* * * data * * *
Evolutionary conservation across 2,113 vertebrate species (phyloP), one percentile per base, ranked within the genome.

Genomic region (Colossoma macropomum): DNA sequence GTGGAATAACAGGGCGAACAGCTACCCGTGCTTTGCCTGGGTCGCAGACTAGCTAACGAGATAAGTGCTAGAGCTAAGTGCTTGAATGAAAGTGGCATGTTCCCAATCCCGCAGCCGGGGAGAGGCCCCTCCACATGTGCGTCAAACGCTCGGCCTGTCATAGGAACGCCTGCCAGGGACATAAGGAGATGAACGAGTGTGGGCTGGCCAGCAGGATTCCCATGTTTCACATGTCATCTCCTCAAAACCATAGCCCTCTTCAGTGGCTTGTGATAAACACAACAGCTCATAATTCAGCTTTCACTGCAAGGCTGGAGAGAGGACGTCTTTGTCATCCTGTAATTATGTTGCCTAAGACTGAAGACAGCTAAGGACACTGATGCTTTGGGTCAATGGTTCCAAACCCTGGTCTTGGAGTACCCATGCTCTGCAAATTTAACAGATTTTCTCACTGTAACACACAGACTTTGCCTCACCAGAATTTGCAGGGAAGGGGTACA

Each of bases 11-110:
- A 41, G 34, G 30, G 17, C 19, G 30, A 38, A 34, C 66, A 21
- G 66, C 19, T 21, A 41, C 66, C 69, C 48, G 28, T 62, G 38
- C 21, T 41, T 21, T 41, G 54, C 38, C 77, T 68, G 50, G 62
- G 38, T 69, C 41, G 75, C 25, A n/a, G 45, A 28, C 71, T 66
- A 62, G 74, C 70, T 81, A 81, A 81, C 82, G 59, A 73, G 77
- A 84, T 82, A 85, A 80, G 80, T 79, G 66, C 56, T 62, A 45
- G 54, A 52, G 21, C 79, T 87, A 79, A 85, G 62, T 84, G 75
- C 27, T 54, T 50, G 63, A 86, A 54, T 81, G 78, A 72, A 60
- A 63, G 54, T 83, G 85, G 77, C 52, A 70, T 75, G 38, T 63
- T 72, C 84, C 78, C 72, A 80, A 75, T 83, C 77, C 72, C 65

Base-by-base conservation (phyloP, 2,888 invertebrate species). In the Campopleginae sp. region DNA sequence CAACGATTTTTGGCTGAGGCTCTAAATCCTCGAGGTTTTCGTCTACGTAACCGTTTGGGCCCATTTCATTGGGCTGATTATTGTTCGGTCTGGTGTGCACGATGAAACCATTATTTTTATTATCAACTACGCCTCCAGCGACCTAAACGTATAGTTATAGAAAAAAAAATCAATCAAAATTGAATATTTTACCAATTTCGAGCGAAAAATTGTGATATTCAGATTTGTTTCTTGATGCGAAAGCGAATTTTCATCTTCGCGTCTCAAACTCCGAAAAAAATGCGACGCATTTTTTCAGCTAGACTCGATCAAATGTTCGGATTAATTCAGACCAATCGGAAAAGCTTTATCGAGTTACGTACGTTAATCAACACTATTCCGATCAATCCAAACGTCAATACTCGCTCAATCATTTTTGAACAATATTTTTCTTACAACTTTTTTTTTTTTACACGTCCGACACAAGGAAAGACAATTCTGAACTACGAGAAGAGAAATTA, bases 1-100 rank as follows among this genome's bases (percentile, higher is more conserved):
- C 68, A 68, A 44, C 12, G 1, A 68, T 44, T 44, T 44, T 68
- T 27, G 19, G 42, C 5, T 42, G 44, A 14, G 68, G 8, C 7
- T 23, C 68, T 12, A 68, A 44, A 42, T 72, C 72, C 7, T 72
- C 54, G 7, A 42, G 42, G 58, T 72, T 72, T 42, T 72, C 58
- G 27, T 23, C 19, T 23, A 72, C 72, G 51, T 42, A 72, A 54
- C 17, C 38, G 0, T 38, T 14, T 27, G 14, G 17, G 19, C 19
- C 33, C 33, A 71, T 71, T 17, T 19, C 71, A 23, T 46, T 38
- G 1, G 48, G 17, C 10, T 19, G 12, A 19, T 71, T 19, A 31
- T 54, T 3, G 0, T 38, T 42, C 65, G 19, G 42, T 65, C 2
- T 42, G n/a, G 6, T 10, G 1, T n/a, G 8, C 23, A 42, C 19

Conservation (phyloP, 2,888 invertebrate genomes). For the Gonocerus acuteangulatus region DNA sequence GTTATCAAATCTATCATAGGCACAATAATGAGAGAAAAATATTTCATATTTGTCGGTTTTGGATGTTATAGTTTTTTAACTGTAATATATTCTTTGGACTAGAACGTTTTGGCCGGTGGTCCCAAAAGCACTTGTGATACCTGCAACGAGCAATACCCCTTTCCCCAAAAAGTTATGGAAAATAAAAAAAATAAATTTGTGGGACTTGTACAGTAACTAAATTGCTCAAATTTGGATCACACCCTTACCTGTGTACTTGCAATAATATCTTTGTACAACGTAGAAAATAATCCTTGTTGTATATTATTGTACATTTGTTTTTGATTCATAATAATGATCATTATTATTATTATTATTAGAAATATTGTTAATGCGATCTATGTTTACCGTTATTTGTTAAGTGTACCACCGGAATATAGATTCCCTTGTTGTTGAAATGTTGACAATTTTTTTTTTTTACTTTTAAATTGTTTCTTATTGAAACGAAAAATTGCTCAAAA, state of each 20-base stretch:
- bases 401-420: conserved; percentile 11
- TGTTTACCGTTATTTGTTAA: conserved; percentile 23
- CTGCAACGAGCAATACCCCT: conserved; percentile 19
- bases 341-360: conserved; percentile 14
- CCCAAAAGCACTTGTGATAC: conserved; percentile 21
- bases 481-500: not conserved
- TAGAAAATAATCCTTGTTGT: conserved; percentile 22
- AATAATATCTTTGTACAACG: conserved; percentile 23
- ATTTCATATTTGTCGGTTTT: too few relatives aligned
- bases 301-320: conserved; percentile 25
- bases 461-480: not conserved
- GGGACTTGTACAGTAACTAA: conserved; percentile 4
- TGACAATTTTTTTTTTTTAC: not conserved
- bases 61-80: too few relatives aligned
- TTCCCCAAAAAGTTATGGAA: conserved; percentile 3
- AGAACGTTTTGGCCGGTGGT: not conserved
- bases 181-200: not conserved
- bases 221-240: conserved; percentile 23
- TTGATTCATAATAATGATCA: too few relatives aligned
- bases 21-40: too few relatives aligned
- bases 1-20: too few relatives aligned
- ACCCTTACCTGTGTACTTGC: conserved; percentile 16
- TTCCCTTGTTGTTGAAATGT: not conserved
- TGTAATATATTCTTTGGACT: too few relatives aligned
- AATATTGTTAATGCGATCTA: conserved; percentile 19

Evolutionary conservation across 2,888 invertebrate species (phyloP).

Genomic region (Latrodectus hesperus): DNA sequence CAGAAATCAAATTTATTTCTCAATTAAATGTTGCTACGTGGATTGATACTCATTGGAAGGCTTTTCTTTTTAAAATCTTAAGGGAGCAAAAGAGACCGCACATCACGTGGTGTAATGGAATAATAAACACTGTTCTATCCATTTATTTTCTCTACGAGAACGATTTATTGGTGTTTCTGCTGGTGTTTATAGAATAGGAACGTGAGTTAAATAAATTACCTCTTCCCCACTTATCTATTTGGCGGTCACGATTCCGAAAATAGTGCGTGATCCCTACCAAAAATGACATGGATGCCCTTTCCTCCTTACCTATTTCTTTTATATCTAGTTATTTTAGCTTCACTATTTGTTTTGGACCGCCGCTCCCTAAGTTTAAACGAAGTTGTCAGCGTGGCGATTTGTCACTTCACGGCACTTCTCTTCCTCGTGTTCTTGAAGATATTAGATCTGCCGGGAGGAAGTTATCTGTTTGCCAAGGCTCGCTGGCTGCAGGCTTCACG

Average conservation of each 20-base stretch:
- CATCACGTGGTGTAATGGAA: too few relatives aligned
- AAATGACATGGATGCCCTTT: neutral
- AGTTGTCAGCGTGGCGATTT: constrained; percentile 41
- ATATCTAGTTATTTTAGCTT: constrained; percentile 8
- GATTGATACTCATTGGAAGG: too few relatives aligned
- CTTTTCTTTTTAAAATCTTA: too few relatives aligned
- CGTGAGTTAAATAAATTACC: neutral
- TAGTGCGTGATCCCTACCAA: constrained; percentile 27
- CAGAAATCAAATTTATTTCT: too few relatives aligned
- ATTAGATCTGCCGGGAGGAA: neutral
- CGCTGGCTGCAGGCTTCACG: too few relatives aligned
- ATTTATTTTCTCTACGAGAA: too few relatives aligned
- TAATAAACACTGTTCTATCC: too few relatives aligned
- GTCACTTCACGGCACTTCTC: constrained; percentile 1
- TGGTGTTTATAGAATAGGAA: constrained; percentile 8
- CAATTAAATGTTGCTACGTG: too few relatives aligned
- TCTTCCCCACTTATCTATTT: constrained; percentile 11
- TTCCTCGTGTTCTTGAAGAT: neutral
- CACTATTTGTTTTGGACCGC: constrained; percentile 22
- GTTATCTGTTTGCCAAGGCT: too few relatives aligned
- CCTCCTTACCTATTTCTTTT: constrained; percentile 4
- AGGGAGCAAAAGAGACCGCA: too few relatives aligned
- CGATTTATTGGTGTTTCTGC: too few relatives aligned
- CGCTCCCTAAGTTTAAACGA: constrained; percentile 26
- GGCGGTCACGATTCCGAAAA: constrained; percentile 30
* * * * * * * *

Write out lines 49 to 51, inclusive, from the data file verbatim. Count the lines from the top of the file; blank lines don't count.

- TGTAATATATTCTTTGGACT: too few relatives aligned
- AATATTGTTAATGCGATCTA: conserved; percentile 19

Evolutionary conservation across 2,888 invertebrate species (phyloP).